Science Fair Project Encyclopedia
Originally a mime, in the late 1930s Tati recorded some of his early sporting cameos on film with some success and thus began his career as a film-maker. His films have little dialogue or plot but are built around elaborate visual gags and careful sound design. In all his films, Tati plays the lead who with the exception of his first and last films is the gauche and socially inept Monsieur Hulot: who with his trademark raincoat,umbrella and pipe is among the most memorable comic characters in cinema. An important theme in Tati's work, most notably in Mon Oncle and Playtime , is the impracticality and ugliness of modern technology and design.
Tati's first major feature, Jour de Fête , is about a village postman who is influenced by a film shown at the village fair to go to extreme lengths to improve his mail deliveries.
His second film, Les Vacances de Monsieur Hulot, introduces Hulot and follows his adventures at a French beach resort. It earned Tati an Oscar nomination (shared with Henri Marquet) for Best Screenplay.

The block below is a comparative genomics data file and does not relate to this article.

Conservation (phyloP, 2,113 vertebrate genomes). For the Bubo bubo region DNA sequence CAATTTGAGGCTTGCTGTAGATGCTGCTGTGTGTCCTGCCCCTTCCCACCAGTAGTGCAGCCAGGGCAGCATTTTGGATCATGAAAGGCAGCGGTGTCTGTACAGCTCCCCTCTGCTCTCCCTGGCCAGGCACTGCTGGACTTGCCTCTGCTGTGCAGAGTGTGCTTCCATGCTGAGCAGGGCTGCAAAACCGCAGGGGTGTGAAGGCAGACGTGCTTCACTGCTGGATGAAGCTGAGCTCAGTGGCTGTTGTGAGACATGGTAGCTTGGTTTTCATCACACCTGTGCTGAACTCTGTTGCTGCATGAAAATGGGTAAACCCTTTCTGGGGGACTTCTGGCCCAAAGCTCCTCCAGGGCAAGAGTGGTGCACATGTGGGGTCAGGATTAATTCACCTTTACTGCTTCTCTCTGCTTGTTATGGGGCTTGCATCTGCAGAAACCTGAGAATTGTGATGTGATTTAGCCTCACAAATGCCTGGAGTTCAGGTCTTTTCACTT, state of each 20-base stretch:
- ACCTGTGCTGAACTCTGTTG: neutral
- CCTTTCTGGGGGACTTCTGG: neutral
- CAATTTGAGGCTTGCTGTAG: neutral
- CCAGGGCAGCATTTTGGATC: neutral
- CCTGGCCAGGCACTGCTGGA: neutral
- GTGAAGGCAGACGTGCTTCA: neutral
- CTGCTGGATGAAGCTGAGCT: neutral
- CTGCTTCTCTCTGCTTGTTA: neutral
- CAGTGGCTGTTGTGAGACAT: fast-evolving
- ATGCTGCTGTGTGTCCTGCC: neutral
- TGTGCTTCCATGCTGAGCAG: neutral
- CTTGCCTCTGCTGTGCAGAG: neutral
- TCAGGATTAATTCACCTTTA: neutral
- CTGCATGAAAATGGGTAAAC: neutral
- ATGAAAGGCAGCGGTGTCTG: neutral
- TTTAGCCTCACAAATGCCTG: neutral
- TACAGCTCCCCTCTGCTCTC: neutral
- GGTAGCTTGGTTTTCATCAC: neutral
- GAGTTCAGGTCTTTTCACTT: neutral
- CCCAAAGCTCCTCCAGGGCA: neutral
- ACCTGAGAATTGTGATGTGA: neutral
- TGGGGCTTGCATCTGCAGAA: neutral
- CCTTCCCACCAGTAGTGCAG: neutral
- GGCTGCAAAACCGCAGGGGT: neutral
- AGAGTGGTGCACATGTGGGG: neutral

Playtime , shot in 70 mm, was Tati's most daring and most expensive work; it took him nine years to complete and he had a modern city, dubbed Tativille, built on the outskirts of Paris. Narratively it had even less of a plot than his earlier films with a smaller role for the Monsieur Hulot character. The film follows Hulot and a group of tourists as they visit a modernist version of Paris. It failed commercially, leaving Tati in substantial debt.
Tati made two more films with far more modest budgets: Trafic which featured Mr Hulot as an automobile designer travelling to an auto-show and Parade : a TV film about a circus. His final script Confusion, about television, was never produced.
Tati was voted the 46th greatest director of all time by Entertainment Weekly.
- Jour de Fête (1949)
- Les vacances de Monsieur Hulot (1953)
- Mon Oncle (1958)
- Playtime (1967)
- Trafic (1971)
- Parade (1974)
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